At a forum in Cedar Rapids Iowa on Sunday, Bernie Sanders fielded a question from a young Mexican-American woman who says that she developed self esteem issues because she did not see enough cartoon protagonists who resembled her racial group. His answer goes deeper than race and touches the media's other bias: class.
"We are a country where millions of people are in despair," Sanders said. "Black, white, brown. They want to see a reflection of their life, of their reality, in media, and in many respects, they are not."
"And then they say, who the hell is talking about me? Who knows about my life? Why should I vote? No one cares -- No one even knows what's going on in my life."
QUESTION: I grew up, I'm Mexican-American. We didn't have cable or anything --this has a point-- I promise. So I watched a lot of PBS and whatnot. Most of the [cartoon] characters, growing up, I know they're animals, most of the characters, I assumed they were white.
Growing up it was kind of hard to believe in myself. And so I was wondering, if there is any way we can make, at least public broadcasting television legally require diversity. And not just one character from each race, but like protagonists of various races and stuff like that. That'd be nice.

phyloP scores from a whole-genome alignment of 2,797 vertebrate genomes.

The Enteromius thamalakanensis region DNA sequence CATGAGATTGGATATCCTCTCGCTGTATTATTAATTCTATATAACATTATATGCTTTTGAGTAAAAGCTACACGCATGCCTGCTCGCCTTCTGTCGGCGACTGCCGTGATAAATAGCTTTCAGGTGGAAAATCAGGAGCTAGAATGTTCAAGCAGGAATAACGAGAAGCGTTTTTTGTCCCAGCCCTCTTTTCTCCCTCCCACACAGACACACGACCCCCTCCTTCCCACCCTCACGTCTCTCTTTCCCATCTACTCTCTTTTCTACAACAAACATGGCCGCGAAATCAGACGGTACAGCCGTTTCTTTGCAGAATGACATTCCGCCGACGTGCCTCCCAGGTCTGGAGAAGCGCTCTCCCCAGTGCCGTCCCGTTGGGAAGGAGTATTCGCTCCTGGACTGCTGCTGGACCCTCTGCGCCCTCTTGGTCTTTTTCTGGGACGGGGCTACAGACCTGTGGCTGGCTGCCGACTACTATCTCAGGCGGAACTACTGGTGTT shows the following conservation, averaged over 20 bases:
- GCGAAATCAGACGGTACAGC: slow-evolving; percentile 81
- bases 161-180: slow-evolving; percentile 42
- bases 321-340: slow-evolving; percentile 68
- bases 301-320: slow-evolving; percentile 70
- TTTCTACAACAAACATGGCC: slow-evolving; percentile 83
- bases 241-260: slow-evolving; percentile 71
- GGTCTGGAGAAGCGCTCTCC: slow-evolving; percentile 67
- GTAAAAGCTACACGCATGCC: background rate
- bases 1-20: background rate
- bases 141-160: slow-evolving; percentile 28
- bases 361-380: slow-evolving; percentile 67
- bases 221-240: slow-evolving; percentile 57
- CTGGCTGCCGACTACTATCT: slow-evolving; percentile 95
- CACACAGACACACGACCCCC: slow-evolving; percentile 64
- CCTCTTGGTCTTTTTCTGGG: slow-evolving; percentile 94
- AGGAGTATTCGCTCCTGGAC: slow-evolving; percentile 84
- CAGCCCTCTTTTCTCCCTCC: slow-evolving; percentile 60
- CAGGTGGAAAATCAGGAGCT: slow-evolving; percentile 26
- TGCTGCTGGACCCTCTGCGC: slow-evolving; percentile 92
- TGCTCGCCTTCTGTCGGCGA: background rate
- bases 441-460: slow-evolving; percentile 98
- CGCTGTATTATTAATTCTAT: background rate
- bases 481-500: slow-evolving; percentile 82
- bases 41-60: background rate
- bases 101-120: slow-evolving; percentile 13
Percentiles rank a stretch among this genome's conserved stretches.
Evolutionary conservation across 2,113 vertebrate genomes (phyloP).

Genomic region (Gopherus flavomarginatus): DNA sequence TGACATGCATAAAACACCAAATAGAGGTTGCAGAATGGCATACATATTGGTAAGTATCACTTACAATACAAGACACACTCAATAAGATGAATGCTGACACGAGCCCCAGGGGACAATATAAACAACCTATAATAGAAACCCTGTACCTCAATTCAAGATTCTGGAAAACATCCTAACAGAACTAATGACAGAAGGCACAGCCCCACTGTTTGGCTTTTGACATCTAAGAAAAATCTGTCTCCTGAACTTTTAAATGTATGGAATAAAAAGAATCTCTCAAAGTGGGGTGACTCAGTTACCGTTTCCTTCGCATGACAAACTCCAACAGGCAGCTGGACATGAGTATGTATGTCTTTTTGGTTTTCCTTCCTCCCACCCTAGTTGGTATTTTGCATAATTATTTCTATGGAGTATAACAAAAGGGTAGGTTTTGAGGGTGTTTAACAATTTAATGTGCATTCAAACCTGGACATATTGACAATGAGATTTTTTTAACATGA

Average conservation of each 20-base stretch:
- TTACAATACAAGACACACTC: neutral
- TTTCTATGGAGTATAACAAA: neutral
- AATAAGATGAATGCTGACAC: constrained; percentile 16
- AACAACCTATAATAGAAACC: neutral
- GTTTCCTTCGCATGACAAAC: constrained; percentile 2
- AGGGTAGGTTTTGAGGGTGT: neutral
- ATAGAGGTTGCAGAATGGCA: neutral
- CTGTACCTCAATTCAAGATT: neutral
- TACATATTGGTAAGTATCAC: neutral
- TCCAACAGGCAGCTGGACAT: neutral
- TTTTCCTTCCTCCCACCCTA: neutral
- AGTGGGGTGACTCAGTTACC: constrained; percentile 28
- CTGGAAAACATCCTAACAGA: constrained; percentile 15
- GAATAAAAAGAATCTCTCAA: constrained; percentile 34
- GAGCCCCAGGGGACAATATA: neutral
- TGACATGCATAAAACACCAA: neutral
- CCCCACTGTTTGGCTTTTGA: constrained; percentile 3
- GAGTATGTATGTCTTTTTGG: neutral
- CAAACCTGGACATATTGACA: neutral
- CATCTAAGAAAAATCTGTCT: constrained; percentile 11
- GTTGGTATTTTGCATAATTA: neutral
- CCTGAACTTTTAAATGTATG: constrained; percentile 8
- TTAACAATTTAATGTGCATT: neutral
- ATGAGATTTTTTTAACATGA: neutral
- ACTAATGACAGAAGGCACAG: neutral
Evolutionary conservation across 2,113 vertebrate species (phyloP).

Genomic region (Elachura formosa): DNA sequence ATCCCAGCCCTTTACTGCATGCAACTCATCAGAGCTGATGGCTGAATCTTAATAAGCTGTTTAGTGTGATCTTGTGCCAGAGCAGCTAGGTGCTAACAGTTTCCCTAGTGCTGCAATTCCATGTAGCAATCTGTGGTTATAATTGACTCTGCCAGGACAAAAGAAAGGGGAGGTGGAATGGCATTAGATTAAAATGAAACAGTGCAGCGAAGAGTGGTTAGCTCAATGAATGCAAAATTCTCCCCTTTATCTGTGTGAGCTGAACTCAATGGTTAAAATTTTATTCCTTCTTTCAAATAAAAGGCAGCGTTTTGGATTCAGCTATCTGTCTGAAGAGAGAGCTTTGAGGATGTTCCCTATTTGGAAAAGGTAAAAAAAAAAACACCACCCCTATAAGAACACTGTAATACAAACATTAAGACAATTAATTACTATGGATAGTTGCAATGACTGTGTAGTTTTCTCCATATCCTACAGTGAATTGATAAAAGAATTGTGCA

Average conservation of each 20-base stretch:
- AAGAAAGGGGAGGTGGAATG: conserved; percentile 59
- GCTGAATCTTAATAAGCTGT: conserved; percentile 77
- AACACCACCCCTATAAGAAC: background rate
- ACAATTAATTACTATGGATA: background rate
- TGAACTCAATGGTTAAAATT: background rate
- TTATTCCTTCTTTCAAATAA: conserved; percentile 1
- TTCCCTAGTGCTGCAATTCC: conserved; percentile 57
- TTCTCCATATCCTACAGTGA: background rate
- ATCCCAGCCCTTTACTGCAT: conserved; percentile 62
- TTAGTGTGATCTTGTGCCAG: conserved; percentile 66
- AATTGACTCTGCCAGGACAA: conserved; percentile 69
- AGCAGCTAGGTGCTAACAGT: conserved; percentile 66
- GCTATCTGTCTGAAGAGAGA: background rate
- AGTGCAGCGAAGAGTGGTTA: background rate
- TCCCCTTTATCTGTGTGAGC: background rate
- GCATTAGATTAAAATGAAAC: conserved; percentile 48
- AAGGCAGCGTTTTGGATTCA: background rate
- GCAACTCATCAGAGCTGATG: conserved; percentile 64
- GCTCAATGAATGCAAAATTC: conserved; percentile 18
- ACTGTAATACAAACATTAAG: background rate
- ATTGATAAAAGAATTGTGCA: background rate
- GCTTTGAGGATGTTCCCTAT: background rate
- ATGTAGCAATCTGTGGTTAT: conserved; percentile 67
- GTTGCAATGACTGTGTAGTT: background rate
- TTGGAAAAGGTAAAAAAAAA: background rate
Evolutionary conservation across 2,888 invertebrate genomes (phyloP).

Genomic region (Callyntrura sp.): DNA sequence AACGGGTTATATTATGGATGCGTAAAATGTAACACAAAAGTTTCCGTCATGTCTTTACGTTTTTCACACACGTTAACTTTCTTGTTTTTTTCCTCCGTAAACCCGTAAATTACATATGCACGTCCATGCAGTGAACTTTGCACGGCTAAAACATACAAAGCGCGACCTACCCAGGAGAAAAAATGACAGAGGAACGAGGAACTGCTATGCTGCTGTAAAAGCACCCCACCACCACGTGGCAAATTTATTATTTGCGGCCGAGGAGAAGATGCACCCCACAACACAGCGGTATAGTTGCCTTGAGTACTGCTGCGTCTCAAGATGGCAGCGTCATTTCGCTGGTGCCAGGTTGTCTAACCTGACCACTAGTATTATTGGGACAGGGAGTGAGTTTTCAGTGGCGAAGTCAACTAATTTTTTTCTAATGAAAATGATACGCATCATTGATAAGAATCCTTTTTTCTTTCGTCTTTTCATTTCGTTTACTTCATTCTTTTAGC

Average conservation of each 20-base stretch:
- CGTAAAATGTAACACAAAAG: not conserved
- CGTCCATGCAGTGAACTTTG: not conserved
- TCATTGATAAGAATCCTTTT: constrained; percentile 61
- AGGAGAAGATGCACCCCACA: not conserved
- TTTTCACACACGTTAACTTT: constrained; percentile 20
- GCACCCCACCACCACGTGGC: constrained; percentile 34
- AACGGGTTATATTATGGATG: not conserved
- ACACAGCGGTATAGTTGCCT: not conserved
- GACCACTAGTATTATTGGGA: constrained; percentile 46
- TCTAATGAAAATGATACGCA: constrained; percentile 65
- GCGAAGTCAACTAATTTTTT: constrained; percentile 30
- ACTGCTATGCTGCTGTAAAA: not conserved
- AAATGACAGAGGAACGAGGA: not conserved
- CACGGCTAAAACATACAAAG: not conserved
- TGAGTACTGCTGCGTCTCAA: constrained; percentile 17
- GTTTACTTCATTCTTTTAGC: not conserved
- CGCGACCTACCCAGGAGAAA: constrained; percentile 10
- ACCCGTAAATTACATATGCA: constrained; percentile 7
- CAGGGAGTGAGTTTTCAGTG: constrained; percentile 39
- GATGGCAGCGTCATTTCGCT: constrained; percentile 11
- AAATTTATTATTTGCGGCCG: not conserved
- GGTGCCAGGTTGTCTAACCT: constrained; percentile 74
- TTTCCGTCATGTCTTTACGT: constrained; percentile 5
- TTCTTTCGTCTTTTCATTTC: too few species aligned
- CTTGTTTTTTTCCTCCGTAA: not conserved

BERNIE SANDERS: I want to broaden your point. And that it is, throughout this campaign I've been talking about my fears that economically we are moving towards an oligarchical form of society, where a small number of very wealthy people are reviecing almost all of the new income and the new wealth. Politically, I worry as a result of Citizen's United, billionaires are buying elections, but I also worry about the media.
Paulina raises an issue, it is one issue, but here is what I worry about.
I think you can watch television 24/7, and not get a feeling that what you are seeing is the reality of American life, in many respects.
You're talking about racial issues, in a sense. You're not seeing people of your background on television. Right.
What I'm talking about also, and [Iowa State] Sen. Turner made this point a moment ago, we just came out of the worst economic downturn in the modern history of this country, since the Great Depression.
Millions of people lost their jobs, millions of people lost thier homes, millions of people lost their life savings. Today in America, you have a middle class which si disappearing. You have in some cases, peoples life expectancy going down, massive despair. Is that reflected on televison?
Is the reality, the pain of America, reflected on television?
The struggle people are making.
Half of people 55 years of age or older, have zero savings for retirement.
Got that? You're 57 years old, you got nothing in the bank. How do you think you're feeling? You're scared to death.
See that on television? CNN? NBC? ABC? Soap operas? Not so much.
You're point is right, and I agree with you, but it is even deeper than that.
We are a country where millions of people are in despair. Black, white, brown. They want to see a reflection of their life, of their reality, in media, and in many respects, they are not.
And then they say, who the hell is talking about me?
Who knows about my life? Why should I vote? No one cares -- No one even knows what's going on in my life.
So media becomes an important part of the reality of America, and I think we need some big changes there.